The days are getting shorter, leaves are turning, and frost crusts windshields and lawns in the morning.
But John Abenante’s garden isn’t slowing down yet.
“I push the envelope, that’s just who I am,” says the Fruitvale market-farmer, and owner of Earthy Organics.
Abenante and other farmers don’t let a small thing like the end of the growing season stop them from enjoying fresh vegetables. He says there are plenty of crops you can grow to keep eating from your garden, right up to Christmas.
And sometimes even beyond.
“You can definitely extend your season in the fall,” he says. “I plant beets and carrots at the end of July and get a late harvest. I’m just harvesting my cabbage now; I did a late planting in early August of cauliflower, broccoli and kohl rabi. So I did three plantings of those brassica. I always have success with brassicas.”
Brassica are a family of vegetables that include broccoli, cauliflower, cabbage, kale, and turnip. Fast growing, with thick leaves, the plants thrive in cool weather, tolerate frost, and can continue to grow as the days grow shorter.
Abenante says a lot of different factors play into how far you can push your fall weather crops.
“My farm is in Fruitvale, which is a little more elevated,” he says. “And I get 100 per cent sun exposure during the day. So I can push it a little bit.”
Abenante’s organic farm depends on these late crops to supplement his business.
He also has two large greenhouses, one of which he heats with a pellet stove to push even more crops past their end-of-season date, like peppers and tomatoes.
“Even on cooler days it will head up to 30 degrees,” he says.
But you don’t need a heated greenhouse to extend your garden’s productivity.
Just north and east of Castlegar, Frank and Libby Ruljancich have been farming for 40 years near Deer Park on the Arrow Lakes.
“We’re still harvesting things like potatoes, carrots and beets,” says Frank. “But we’re also still producing broccoli, cauliflower, kale and swiss chard.
“We grow all our vegetables through the year. We don’t buy any vegetables. “
While you can cover up crops this time of year to help them survive frosts, it’s also a matter of just planting things that can survive in cool — or cold — weather.
“Brussel sprouts, parsnips, kale, and we still have cabbage out,” suggests Ruljancich. “The root crops you can mulch for a while, but once it gets cool crops won’t grow.”
The Ruljancichs produce enough food in summer they don’t work really hard to extend into the fall, but they do plan for some fresh vegetables to supplement their stored crops.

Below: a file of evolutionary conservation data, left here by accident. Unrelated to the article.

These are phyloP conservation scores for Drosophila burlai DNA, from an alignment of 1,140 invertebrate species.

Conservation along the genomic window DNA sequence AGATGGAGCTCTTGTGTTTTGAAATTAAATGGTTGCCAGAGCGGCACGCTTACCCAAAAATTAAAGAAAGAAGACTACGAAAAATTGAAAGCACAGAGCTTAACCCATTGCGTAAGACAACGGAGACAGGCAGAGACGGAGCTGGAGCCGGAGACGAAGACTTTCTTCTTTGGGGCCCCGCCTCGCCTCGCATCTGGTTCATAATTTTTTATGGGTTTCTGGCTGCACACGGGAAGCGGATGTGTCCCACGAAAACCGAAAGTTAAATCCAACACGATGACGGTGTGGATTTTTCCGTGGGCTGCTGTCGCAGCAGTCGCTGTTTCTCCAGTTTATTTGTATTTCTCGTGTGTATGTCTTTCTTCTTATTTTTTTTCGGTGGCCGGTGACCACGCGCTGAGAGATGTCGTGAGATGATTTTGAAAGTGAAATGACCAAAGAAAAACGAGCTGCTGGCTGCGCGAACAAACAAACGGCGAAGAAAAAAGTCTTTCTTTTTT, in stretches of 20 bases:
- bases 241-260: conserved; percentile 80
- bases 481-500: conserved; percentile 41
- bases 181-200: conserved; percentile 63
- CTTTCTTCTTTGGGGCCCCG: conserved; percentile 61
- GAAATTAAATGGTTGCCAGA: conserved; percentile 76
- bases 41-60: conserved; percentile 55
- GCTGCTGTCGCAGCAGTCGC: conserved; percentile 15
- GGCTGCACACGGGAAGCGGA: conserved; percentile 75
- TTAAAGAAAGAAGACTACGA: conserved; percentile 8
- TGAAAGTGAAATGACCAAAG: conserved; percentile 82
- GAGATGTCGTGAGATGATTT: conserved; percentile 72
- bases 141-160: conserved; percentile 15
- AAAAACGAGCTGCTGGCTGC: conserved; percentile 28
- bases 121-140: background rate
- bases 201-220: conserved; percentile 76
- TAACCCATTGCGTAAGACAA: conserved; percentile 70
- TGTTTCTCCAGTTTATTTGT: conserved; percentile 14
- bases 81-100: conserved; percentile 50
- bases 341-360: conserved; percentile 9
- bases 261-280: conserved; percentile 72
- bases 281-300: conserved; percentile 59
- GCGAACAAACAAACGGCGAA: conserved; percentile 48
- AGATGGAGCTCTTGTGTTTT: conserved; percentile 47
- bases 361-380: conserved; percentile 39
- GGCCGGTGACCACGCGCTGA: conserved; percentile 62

“We use cold frames, covering lettuce and spinach we planted about a month ago,” he says. “Usually it will stay until December- January. It will grow to full size in the fall, then just sits there. Yesterday I just planted some lettuce and spinach in a cold frame. It will come up about an inch or so, then sit there the rest of the winter. We just leave it, cover it with the cold frame and the next spring it will start to grow and we will have lettuce in April.”
In one insulated raised bed the Ruljancichs are experimenting. They’ve put double-paned glass over the box, and a heat tracer in the earth to keep the soil slightly warm — just above the hard winter freeze.
“It all grows until December sometime, when there’s just not enough light anymore,” he says. “We eat that all winter, then we replant it in January or February, and get another whole crop, so we basically have fresh greens all winter.”
The Ruljanciches run a course in how to get the most out of your garden year-round, starting each spring.
An eye on the weather
Back in Fruitvale, having heated greenhouses doesn’t mean that John Abenante’s won the battle with nature. By the end of October, nature is doing its best to kill his plants, and he has to watch the weather closely.
“You’re constantly on the weather sites, or your apps, checking what the weather is doing,” he says. “And it’s unpredictable. You can’t guarantee that this crop will come and you’ll make a profit off it.
“And I will cover them when the temperatures goes down. If it gets down to –10 you’re done, but –5 and up you can survive. Your crops can be okay at –5.”
But things can still go awry for even the best-equipped grower. Reading in the media that it was going to be a mild fall, he threw some extra plants into the ground in hopes of getting good return.
“So in my head I thought ‘wow this is great, I will have a great crop in October’ because it usually warms up in October,” he recalls.
“And I told people ‘wait, wait, October is going to be gorgeous. September will be nice’. But it’s just backfired. I put my foot in my mouth on that one.”